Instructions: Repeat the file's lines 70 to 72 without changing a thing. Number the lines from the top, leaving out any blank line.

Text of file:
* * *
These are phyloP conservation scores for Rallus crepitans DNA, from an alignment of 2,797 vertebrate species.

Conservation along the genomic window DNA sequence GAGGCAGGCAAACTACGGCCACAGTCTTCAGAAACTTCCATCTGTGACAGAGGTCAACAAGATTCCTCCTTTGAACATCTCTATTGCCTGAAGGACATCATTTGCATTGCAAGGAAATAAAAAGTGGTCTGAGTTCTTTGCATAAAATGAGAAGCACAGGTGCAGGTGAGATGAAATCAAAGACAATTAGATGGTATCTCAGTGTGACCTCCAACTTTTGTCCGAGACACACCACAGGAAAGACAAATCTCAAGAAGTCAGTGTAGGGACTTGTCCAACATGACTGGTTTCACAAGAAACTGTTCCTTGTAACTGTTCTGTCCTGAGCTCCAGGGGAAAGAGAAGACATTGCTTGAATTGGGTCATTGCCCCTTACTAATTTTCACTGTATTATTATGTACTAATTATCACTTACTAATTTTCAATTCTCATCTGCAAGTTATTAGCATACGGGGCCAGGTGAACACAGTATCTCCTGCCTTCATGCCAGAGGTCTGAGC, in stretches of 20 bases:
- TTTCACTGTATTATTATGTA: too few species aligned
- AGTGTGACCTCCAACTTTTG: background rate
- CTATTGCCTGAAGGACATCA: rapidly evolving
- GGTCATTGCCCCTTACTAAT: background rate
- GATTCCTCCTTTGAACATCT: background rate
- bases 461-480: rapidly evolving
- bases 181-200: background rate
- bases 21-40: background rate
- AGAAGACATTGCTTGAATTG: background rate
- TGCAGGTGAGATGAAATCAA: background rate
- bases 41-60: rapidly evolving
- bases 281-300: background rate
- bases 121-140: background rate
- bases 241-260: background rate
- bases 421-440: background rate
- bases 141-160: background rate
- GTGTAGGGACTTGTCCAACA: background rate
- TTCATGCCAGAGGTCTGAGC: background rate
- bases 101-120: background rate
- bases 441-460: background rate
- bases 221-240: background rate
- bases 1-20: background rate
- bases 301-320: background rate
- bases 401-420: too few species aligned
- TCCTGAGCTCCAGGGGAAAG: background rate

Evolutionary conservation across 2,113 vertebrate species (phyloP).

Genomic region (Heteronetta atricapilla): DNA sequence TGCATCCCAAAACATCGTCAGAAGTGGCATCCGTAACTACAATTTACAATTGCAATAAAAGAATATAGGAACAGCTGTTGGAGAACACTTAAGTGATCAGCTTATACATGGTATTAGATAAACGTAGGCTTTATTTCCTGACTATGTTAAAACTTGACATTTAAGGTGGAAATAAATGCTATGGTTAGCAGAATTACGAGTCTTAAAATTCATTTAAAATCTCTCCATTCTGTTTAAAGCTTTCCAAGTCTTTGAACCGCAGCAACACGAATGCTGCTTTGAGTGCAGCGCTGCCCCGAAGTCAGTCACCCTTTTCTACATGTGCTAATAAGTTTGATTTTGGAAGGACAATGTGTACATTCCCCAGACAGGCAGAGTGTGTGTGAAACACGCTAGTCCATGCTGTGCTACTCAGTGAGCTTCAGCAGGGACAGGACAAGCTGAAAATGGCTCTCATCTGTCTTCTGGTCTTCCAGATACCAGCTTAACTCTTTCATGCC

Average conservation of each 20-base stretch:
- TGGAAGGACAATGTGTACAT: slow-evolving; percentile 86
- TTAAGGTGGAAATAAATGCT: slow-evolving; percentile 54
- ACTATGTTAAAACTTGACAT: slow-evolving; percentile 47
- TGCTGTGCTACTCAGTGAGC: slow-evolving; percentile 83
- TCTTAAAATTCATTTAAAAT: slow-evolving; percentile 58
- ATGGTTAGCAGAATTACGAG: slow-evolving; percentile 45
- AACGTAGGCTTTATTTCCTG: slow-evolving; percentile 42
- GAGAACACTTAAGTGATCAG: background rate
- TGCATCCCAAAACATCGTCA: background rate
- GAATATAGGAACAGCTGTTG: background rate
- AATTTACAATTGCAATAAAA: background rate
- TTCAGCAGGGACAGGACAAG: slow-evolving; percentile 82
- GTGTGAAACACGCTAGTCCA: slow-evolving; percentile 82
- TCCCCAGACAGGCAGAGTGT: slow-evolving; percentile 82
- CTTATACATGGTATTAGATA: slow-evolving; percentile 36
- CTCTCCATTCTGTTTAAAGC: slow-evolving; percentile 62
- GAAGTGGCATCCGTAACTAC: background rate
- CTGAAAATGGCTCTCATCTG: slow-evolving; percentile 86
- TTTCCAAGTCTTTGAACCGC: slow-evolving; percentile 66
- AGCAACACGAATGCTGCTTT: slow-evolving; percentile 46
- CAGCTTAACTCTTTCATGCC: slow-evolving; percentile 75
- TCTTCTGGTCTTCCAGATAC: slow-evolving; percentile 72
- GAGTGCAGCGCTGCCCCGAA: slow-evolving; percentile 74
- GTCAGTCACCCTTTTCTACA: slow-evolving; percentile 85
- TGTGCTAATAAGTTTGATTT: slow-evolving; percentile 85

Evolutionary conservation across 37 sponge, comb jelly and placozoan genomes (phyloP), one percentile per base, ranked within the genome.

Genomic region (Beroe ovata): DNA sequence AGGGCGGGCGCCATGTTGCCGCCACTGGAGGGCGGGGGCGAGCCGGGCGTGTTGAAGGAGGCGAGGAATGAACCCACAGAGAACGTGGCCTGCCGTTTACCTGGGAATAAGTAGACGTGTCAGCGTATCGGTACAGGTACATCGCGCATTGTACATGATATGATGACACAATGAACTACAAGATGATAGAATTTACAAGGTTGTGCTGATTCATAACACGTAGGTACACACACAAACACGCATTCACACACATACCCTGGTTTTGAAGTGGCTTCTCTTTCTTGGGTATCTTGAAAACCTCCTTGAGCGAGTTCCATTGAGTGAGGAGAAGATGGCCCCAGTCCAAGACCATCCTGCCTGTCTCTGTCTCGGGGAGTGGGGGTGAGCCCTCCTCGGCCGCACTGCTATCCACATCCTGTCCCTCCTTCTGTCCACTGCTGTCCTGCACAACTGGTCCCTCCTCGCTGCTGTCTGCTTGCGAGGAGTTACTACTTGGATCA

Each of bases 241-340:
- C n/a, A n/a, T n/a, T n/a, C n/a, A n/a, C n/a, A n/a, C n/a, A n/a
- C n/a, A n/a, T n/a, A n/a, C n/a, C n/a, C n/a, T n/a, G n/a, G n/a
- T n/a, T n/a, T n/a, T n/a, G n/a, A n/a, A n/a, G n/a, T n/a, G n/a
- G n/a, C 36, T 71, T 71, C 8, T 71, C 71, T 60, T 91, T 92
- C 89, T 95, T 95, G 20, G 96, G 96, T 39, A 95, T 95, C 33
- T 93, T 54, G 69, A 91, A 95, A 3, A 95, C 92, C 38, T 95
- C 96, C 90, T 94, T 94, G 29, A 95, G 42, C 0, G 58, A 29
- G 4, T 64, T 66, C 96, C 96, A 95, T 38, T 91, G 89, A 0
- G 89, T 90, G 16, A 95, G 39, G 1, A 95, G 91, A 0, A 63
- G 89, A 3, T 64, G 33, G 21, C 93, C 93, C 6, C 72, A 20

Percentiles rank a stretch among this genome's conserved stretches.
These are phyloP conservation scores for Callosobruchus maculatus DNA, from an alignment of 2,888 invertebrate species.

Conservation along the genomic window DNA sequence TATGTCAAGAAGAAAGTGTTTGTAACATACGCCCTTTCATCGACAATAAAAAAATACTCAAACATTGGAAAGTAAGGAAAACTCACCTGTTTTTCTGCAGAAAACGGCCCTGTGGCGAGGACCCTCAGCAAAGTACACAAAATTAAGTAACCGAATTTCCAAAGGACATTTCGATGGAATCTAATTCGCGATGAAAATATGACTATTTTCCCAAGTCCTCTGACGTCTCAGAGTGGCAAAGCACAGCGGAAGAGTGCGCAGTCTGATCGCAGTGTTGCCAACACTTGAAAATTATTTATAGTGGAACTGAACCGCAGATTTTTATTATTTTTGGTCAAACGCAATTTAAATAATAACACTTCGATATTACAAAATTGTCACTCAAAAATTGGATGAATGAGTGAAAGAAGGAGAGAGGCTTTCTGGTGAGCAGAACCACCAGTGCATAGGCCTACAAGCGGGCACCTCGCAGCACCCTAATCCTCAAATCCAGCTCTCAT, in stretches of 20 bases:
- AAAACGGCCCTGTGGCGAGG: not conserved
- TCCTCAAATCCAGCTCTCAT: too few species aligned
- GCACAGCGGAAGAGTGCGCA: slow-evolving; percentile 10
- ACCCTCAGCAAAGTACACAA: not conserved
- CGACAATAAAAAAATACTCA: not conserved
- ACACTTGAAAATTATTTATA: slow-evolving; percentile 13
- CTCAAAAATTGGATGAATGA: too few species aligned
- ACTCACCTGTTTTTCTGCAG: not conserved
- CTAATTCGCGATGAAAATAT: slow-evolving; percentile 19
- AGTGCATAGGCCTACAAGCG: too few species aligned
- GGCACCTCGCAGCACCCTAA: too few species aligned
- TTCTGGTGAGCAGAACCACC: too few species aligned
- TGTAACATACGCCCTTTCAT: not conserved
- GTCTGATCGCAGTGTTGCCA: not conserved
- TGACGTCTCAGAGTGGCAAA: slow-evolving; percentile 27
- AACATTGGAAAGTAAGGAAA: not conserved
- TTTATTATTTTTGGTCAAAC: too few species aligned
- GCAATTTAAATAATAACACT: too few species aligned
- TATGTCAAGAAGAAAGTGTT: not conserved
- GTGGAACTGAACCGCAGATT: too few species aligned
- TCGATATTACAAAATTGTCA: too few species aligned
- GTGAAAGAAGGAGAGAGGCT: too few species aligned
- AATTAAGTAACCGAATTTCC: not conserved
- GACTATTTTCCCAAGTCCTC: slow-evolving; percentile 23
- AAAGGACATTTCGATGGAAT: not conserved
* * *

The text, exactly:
These are phyloP conservation scores for Callosobruchus maculatus DNA, from an alignment of 2,888 invertebrate species.

Conservation along the genomic window DNA sequence TATGTCAAGAAGAAAGTGTTTGTAACATACGCCCTTTCATCGACAATAAAAAAATACTCAAACATTGGAAAGTAAGGAAAACTCACCTGTTTTTCTGCAGAAAACGGCCCTGTGGCGAGGACCCTCAGCAAAGTACACAAAATTAAGTAACCGAATTTCCAAAGGACATTTCGATGGAATCTAATTCGCGATGAAAATATGACTATTTTCCCAAGTCCTCTGACGTCTCAGAGTGGCAAAGCACAGCGGAAGAGTGCGCAGTCTGATCGCAGTGTTGCCAACACTTGAAAATTATTTATAGTGGAACTGAACCGCAGATTTTTATTATTTTTGGTCAAACGCAATTTAAATAATAACACTTCGATATTACAAAATTGTCACTCAAAAATTGGATGAATGAGTGAAAGAAGGAGAGAGGCTTTCTGGTGAGCAGAACCACCAGTGCATAGGCCTACAAGCGGGCACCTCGCAGCACCCTAATCCTCAAATCCAGCTCTCAT, in stretches of 20 bases:
- AAAACGGCCCTGTGGCGAGG: not conserved